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Data and Privacy Laws
By: Kendall PC
November 13, 2023

Connecticut and Colorado Privacy Laws Set to Take Effect

Beginning July 1, 2023, the Colorado Privacy Act and Connecticut Personal Data Privacy and Online Monitoring Act will take effect. Following California and Virginia, four states have enacted and implemented their version of a comprehensive privacy law.

 The Colorado Privacy Act applies to any “controller” that meets the following jurisdictional thresholds:

  • Conducts business in Colorado or produces or delivers commercial products or services that are intentionally targeted to residents of Colorado; and
  • Either
    • Controls or processes the personal data of at least 100,000 consumers or more during a calendar year; or
    • Derives revenue or receives a discount on the price of goods or services from the sale of personal data and processes or controls the personal data of 25,000 consumers or more.

The Connecticut Personal Data Privacy and Online Monitoring Act applies to entities that meet the following requirements:

  • Conduct business in Connecticut or produce products or services targeted to Connecticut residents; and
  • During the preceding calendar year, either:
    • Controlled or processed the personal data of at least 100,000 consumers, excluding personal data controlled or processed solely for the purpose of completing payment transactions; or
    • Controlled or processed the personal data of at least 25,000 consumers and derived over 25% of their gross revenue from the sale of personal data.

Notably, both the Colorado and Connecticut laws do not include annual revenue threshold requirements. Likewise, both laws define “consumer” to exclude those acting in a commercial or employment context. The Colorado and Connecticut laws each exclude publicly available information and deidentified information from the definition of “personal data.” Equally, the laws include consumer race or ethnic origin, religious beliefs, genetic data, biometric data, health data, sexual orientation, sex lives, and citizenship and immigration status in their definitions of “sensitive personal data.” “Sensitive personal data” also includes personal data from a known child. Connecticut’s law includes precise or specific geolocation data whereas the Colorado law does not. Both states’ laws also define the “sale” of personal data as “an exchange of personal data for monetary or other valuable consideration.”

Each law also has both entity-level and data-level exemptions from the scope of requirements. With respect to entity-level exemptions, Colorado and Connecticut exemptions include government entities, entities regulated by the Gramm-Leach-Bliley Act (GLBA), and registered national securities associations. Connecticut also exempts nonprofits and entities regulated by the Health Insurance Portability and Accountability Act (HIPAA); Colorado does not. In addition, Connecticut also exempts higher education entities. With respect to data level exemptions, data regulated under HIPAA, GLBA, the Fair Credit Reporting Act (FCRA), and the Driver’s Privacy Protection Act (DPPA) as well as employee and commercial business-to-business data are exempted under the Colorado and Connecticut laws. However, Colorado only exempts GLBA-regulated data if the entity is GLBA compliant. Connecticut only exempts DPPA-regulated data if the entity is DPPA compliant. And Connecticut exempts data regulated by the Family Educational Rights and Privacy Act but Colorado does not.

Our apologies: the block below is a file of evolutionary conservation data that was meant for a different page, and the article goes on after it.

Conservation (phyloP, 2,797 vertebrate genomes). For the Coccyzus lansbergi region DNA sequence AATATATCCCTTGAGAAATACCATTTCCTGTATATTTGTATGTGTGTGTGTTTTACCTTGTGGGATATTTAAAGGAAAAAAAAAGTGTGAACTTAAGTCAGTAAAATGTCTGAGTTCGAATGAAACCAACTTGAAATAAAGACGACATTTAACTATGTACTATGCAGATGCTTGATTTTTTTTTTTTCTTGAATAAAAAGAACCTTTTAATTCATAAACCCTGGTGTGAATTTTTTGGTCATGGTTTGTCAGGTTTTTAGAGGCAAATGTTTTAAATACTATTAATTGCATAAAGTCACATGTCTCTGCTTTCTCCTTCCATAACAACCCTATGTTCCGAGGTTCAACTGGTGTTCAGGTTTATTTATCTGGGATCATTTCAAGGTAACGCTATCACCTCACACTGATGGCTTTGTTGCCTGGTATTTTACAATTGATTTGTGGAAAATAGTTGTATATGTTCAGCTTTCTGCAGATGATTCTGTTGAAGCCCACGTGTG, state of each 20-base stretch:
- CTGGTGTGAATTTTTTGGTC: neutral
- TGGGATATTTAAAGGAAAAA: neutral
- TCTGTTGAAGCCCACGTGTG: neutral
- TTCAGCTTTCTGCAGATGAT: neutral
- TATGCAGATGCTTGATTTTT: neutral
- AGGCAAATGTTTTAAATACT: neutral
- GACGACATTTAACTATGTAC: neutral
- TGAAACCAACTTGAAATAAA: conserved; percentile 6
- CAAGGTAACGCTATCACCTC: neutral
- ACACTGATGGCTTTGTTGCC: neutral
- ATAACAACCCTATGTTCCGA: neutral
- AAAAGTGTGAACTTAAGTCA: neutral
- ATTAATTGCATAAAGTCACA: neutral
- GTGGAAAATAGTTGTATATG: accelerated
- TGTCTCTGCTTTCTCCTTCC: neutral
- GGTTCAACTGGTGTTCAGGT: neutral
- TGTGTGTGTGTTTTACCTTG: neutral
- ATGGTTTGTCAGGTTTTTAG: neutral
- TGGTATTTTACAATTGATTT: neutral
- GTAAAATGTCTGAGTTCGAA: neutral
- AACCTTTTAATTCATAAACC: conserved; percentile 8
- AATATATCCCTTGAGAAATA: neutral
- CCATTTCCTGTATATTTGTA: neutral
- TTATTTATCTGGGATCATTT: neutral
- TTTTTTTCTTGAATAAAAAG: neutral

Moving forward, applicable entities must comply with the requirements and nuances of each law. Colorado placed joint enforcement authority in its attorney general and district attorneys. In contrast, Connecticut places its authority only with its attorney general for enforcement purposes. Currently, both laws offer a 60-day cure period during which applicable entities found to have violated the respective acts may remedy the noted issues before facing enforcement – the cure period is set to sunset for both on January 1, 2025. Applicable entities that violate the acts may face 5,000 USD per willful violation in Connecticut and up to 20,000 USD per violation in Colorado.

Following Connecticut and Colorado, Utah is the next state with comprehensive privacy law to come into force with the Utah Consumer Privacy Act effective on December 31, 2023. In addition, Indiana, Iowa, Montana, and Tennessee each have passed their own comprehensive privacy acts so far this year – respective effective dates for such acts are set to roll out beginning in 2024 through 2026.

Contact Our Attorneys Today

The data protection and privacy lawyers at Kendall PC provide strategic legal services for companies of all sizes. We can help your business ensure consumer privacy and security protections in every stage of your company’s product and program development.

To learn how our attorneys can help your company, contact Kendall PC today online or at (484) 414-4093. Our firm proudly serves small, midsized, and emerging businesses throughout the United States and across the globe.

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